It’s fun because my little brother is in it, too (sophomore Jacob Lande). He plays my great-great grandson.

Q: How did you get into theater?

A: So, this is going back a bit. But my sophomore year I committed to Western Washington University to play softball. And this fall, I got my sixth concussion, and the doctors were like “no collegiate softball. We are cutting you off.” My brother was like, “OK, you need a new hobby.” And he had done theatre for years. He was like “just try out.”

So I tried out at Ludus Performing Arts, and we did “Peter Pan” and I ended up getting cast as Wendy Darling … I was hooked.

Q: You’ve been a 4.0 student. So you’re able to finish high school on time with just three classes. What are they?

A: I’m taking “Government and Current Issues,” “Monsters and Literature”—

Q: Wait, did I hear that right?

A: “Monsters and Literature.” We read things like “Frankenstein” and “Beowulf.” It’s fun. And then I’m in ASB and leadership.

Q: And what are your post-high school plans at this point?

A: It’s a little bit up in the air. Because of the concussions, I actually want to go into neuroscience and study pre-med. So I am planning on attending Washington State University in the fall. That’s my hope, as long as my treatment goes as planned.

Q: Was it hard to give up the Western softball experience?

A: Besides cancer, it was in second place of the hardest thing I ever had to do. Softball was my first love. It was my passion. So for that to get taken away, and for me to know that my time was up with my first love, it was devastating. But in a way, it almost kind of prepared me for what I have to go through now. It made me stronger. Looking back, maybe it was the step that was needed to help prepare me for my current treatment.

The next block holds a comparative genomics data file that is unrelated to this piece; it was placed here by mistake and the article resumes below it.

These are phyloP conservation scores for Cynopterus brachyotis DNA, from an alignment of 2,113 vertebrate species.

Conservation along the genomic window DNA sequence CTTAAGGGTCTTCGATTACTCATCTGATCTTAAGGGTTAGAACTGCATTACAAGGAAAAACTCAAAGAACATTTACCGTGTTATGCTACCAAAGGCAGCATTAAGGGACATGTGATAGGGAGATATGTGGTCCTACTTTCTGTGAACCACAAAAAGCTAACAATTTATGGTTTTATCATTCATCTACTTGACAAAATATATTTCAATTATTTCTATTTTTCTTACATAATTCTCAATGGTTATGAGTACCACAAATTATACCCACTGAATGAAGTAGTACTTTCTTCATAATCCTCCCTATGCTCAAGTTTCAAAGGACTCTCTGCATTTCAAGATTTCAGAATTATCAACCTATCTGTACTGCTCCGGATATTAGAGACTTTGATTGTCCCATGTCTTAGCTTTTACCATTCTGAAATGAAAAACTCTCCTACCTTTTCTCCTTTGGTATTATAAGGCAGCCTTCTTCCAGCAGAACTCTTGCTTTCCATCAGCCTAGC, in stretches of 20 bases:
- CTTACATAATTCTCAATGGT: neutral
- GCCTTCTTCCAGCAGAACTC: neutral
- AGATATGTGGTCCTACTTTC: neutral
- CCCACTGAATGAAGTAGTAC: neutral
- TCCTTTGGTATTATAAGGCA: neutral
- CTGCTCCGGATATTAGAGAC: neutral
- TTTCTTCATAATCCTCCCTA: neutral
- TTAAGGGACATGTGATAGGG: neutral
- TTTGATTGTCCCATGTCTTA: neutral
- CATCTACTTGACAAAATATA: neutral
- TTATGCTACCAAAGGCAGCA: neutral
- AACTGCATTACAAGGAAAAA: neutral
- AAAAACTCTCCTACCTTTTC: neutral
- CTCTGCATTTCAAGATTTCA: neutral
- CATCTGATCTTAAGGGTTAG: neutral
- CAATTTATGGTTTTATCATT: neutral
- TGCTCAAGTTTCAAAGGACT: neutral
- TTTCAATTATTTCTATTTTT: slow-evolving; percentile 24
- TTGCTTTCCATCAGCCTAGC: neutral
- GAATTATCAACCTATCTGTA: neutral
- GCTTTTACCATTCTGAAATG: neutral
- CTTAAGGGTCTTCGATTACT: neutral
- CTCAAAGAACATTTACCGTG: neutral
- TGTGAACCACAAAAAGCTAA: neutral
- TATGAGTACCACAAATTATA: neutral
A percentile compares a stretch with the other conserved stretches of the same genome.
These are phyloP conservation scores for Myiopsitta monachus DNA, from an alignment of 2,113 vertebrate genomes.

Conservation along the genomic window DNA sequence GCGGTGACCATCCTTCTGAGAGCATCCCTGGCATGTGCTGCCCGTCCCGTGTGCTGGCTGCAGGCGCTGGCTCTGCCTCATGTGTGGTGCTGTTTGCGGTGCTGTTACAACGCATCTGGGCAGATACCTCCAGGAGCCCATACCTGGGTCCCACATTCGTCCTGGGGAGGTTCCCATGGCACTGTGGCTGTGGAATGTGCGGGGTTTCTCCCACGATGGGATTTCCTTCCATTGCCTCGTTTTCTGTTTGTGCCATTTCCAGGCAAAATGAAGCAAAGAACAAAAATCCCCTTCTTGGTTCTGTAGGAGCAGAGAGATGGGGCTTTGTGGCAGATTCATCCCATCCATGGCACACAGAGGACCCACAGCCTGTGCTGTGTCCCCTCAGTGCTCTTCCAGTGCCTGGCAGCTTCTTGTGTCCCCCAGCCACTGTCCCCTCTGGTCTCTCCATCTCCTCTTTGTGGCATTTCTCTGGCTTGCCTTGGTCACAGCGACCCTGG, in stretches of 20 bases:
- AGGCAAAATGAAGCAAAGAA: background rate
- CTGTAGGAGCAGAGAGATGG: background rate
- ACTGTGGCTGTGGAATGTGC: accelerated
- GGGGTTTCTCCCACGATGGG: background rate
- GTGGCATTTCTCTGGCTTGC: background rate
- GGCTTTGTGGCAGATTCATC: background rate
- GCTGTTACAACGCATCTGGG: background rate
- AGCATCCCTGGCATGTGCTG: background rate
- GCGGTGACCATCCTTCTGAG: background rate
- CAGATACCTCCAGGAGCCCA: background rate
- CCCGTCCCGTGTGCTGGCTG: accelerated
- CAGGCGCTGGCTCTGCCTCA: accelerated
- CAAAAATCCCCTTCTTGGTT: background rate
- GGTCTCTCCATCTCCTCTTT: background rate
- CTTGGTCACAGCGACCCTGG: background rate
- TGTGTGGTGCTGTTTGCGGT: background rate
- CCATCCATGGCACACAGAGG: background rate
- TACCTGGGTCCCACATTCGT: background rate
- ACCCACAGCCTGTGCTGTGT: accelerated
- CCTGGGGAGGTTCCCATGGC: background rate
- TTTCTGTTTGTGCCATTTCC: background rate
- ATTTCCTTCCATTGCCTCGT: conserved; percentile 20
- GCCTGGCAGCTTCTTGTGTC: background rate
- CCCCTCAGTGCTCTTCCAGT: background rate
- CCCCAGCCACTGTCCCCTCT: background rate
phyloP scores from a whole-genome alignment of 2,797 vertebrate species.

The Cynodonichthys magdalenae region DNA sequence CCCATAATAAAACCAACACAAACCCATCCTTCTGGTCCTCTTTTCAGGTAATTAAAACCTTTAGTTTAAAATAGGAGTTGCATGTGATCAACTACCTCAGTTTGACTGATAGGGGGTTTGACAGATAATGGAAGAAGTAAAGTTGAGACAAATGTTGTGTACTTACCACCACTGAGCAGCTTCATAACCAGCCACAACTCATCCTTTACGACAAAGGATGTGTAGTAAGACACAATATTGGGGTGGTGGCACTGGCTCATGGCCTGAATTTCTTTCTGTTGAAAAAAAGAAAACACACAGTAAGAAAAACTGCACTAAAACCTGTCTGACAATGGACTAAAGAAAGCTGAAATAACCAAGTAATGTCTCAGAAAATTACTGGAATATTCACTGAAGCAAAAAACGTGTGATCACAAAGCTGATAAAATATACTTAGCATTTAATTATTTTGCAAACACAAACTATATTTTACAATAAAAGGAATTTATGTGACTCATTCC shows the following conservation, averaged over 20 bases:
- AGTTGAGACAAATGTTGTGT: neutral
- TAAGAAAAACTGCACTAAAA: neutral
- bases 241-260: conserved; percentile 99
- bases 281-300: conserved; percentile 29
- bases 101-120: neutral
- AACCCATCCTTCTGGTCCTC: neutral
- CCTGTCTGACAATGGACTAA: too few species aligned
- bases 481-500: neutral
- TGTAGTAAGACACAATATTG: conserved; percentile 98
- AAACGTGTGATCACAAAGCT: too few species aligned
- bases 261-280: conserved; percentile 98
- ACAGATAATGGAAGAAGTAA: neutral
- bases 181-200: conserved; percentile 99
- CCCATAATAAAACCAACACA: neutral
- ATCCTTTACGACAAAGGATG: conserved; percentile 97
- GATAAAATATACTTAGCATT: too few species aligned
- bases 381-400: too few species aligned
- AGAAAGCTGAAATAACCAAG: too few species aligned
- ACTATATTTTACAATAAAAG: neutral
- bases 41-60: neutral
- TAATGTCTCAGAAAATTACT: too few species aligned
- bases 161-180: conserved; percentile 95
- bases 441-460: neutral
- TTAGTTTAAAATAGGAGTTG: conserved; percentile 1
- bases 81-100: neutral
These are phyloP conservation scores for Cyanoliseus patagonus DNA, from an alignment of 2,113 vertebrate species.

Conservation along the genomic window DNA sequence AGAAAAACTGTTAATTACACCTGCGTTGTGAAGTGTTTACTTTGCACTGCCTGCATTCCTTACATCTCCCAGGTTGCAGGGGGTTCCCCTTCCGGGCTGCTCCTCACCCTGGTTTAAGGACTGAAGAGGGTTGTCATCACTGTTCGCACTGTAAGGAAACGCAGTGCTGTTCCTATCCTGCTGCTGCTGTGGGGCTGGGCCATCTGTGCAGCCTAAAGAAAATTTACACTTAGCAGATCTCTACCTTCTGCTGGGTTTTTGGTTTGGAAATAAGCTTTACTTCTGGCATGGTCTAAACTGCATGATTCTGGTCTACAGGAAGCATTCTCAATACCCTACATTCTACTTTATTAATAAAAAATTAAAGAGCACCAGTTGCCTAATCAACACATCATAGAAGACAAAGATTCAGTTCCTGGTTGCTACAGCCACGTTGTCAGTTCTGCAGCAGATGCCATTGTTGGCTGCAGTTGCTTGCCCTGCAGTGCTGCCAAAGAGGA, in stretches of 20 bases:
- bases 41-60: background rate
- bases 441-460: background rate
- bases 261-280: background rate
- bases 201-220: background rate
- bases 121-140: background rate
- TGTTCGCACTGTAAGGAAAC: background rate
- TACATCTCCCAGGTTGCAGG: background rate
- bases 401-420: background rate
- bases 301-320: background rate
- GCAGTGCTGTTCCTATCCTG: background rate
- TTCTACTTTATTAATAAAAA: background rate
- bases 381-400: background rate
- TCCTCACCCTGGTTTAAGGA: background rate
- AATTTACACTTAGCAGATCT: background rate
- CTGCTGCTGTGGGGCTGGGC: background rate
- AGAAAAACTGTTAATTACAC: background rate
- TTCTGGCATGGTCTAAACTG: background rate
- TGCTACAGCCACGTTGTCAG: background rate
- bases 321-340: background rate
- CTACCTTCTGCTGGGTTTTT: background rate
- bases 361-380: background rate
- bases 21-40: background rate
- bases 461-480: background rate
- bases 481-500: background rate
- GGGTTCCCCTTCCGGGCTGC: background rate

Q: You seem to maintain such a positive attitude.

A: That’s my goal. There are some days that are harder than others. But I’m going to have to go through this battle no matter what. If you can make the most out of it and try to continue your life as best as possible, you’re going to be a happier person, you’re going to get out of this better.

Q: One question I typically ask is what it’s like to be at this stage of life, looking ahead to graduation, and I wonder how you would answer that question.

A: There’s some things that used to just be a given that you take for granted and I have a lot more appreciation for. So when my future was questionable, having these monumental moments happening are just a little bigger.

I was 17 when I was diagnosed. So when I turned 18, that was a big deal — I made it to my 18th birthday. Then, knowing that graduation is coming up, getting to that point and knowing I made it through — that’s another big moment that my family is going to cherish.

I feel like for me, not only is it the same excitement and nerves that people feel with the future coming. But with mine being so uncertain sometimes, these moments are just, like, extra grand.

How to help

Emma Lande’s father is Everett Fire Capt. Mike Lande, who led Team Emma at this year’s Scott Firefighter Stairclimb to raise money for the Leukemia & Lymphoma Society. You can donate in Lande’s honor through the end of March at https://tinyurl.com/StairsLande.